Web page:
Some 28,000 homes will need to be built each year to meet demand, ESRI says

Study by think tank calculates State’s housing need for next two decades

Builders working on a housing site.  The ESRI has predicted that about 28,000 new units a year will need to be built here to keep up with increases in population out to 2040. Photograph: Ben Birchall/PA Wire

Builders working on a housing site. The ESRI has predicted that about 28,000 new units a year will need to be built here to keep up with increases in population out to 2040. Photograph: Ben Birchall/PA Wire

 

The State needs to build 28,000 new homes a year for the next two decades just to keep pace with population growth, according to a new report.

This is signficantly ahead of the current level of supply, which is expected to be in region of 20,000 this year.

The study by the Economic and Social Research Institute (ESRI) estimates the amount of housing needed based on the Republic’s projected population growth out to 2040.

Based on assumptions about future trends in mortality, fertility and net immigration, which is expected to be in the region of 15,000 per year, the report calculates that the State’s population will increase by around 926,000 between 2016 and 2040, resulting in a total population of 5.66 million.

Combining these trends with expected changes in household size and an assumed rate of housing obsolescence - the number of homes that become unusable each year - it estimates that around 28,000 new homes would be needed every year over the medium term just to keep up with the demand driven by population growth.

However, as international migration is the key driver of population growth here, the ESRI’s study examines additional scenarios that incorporate higher and lower migration assumptions.

In a high migration scenario, with net immigration of 30,000 each year, the Republic’s population would reach almost six million by 2040, necessitating an annual housing build of 33,000 units a year.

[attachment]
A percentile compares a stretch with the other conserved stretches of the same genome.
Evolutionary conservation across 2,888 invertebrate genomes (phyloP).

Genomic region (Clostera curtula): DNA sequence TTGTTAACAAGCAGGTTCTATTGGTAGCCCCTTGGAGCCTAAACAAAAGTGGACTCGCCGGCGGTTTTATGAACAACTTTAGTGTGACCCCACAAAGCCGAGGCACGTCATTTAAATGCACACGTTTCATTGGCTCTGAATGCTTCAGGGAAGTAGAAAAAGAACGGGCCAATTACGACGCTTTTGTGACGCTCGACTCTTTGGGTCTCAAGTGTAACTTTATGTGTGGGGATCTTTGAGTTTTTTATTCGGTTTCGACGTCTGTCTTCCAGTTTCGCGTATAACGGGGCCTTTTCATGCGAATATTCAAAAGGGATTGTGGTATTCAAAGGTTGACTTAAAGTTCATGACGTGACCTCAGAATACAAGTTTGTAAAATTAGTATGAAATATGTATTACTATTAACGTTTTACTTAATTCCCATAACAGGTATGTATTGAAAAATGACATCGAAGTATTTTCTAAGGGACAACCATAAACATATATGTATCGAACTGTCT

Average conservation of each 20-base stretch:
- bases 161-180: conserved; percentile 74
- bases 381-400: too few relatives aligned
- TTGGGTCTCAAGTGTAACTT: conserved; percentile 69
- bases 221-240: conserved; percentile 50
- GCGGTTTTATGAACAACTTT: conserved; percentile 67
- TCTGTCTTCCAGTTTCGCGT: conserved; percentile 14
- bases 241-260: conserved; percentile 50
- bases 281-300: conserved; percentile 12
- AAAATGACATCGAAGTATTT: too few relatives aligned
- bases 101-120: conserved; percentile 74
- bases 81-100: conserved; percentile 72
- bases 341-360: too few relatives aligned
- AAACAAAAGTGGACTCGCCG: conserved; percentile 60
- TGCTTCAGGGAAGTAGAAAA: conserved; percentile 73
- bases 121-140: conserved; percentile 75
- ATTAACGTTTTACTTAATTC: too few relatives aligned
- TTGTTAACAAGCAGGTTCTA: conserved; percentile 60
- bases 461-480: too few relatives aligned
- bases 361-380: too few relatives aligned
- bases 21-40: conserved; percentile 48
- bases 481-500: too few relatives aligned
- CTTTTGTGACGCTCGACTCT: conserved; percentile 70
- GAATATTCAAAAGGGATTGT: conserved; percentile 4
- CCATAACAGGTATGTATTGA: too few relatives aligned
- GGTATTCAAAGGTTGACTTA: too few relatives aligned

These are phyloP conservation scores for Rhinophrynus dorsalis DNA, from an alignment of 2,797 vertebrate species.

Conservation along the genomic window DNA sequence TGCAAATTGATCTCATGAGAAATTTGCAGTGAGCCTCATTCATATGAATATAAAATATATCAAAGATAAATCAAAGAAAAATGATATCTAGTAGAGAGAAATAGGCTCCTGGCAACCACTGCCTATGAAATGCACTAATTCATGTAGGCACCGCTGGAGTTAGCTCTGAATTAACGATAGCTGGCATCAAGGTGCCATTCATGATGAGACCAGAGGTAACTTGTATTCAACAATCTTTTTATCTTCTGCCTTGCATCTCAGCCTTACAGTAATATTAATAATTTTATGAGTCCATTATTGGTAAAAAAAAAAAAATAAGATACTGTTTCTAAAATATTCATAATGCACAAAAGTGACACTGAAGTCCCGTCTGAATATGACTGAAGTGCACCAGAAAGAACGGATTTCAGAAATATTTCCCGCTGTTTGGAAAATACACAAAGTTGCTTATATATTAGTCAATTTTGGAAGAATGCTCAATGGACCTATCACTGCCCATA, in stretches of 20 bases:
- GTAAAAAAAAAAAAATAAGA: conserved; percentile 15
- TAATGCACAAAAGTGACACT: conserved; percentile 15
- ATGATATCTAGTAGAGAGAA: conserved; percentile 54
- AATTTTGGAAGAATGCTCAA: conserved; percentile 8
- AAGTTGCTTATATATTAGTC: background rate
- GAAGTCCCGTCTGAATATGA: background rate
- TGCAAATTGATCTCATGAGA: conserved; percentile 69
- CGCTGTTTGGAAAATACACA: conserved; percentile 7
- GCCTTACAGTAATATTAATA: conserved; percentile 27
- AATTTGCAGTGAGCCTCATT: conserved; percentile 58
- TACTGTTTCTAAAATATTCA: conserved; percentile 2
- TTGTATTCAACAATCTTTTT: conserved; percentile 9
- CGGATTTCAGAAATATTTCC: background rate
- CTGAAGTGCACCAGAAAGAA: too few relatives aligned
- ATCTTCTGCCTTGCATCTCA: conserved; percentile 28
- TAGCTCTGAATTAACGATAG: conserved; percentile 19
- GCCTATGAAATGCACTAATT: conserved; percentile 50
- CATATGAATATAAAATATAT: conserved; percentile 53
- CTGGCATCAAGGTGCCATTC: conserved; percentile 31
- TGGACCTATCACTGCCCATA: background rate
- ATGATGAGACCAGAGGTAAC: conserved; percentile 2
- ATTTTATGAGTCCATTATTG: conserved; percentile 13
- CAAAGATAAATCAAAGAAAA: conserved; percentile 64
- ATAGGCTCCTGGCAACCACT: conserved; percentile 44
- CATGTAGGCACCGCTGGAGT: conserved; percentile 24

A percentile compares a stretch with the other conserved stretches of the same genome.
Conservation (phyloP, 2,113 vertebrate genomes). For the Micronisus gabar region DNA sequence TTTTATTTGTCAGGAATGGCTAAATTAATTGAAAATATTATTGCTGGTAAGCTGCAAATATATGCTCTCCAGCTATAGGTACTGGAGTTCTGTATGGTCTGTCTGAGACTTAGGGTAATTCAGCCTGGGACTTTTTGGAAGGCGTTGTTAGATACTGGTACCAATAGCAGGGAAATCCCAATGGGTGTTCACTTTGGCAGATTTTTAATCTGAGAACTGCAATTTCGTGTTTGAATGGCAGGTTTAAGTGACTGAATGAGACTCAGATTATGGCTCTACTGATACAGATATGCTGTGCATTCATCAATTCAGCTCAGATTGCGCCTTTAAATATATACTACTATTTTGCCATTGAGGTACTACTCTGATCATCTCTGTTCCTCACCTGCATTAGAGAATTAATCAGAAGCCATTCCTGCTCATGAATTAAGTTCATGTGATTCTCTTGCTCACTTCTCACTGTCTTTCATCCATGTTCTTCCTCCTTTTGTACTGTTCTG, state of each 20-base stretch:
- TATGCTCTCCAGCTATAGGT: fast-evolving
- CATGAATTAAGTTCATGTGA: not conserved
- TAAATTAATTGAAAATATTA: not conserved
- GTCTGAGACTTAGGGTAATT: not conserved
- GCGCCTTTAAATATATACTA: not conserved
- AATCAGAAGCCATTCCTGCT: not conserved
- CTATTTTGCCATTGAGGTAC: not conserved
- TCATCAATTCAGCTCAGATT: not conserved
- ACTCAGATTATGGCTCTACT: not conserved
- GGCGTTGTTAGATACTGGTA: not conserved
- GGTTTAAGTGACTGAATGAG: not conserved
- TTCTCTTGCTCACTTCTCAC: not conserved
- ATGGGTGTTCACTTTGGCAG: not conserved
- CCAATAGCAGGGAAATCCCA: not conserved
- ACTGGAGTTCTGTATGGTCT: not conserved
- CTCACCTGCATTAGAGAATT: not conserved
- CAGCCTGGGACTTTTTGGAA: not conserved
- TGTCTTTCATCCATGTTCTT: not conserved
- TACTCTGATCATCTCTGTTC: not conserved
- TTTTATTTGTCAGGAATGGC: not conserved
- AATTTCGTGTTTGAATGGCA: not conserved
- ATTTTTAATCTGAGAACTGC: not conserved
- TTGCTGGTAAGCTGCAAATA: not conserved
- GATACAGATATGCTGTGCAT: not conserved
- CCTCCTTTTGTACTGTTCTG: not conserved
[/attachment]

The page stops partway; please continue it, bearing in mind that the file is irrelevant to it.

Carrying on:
Conversely in the low migration scenario, where net immigration drops to 5,000 over the short run, the State’s annual housing need would be closer to 26,000 units.

Population growth

The study indicates that the eastern and midland regions would experience the fastest population growth .

Dublin is expected to continue to have the highest population share (28.4 per cent of the total population), although the mid-east region, the area surrounding Dublin, is likely to experience the fastest population growth, with a yearly increase of 1 per cent.

Relative to their population shares, the research expects higher levels of housing demand in Dún Laoghaire-Rathdown, Cork City, Meath and Kildare and lower levels of demand in Mayo and Fingal in Dublin.

Adele Bergin, one of the report’s authors, said: “Regional housing demand, both now and in the future, has significant implications for housing policy in terms of the number of housing units required and the areas they are needed.”

Fellow author Abián García-Rodríguez, said: “Higher wages, higher employment or lower house prices in a county can encourage internal migration, make a county’s population grow faster and lead to increased housing demand,” he said.

“Housing demand is naturally larger in the more populated counties, but some counties have a higher demand intensity as they either have higher headship rates or their population is moving into prime household formation age,” he added.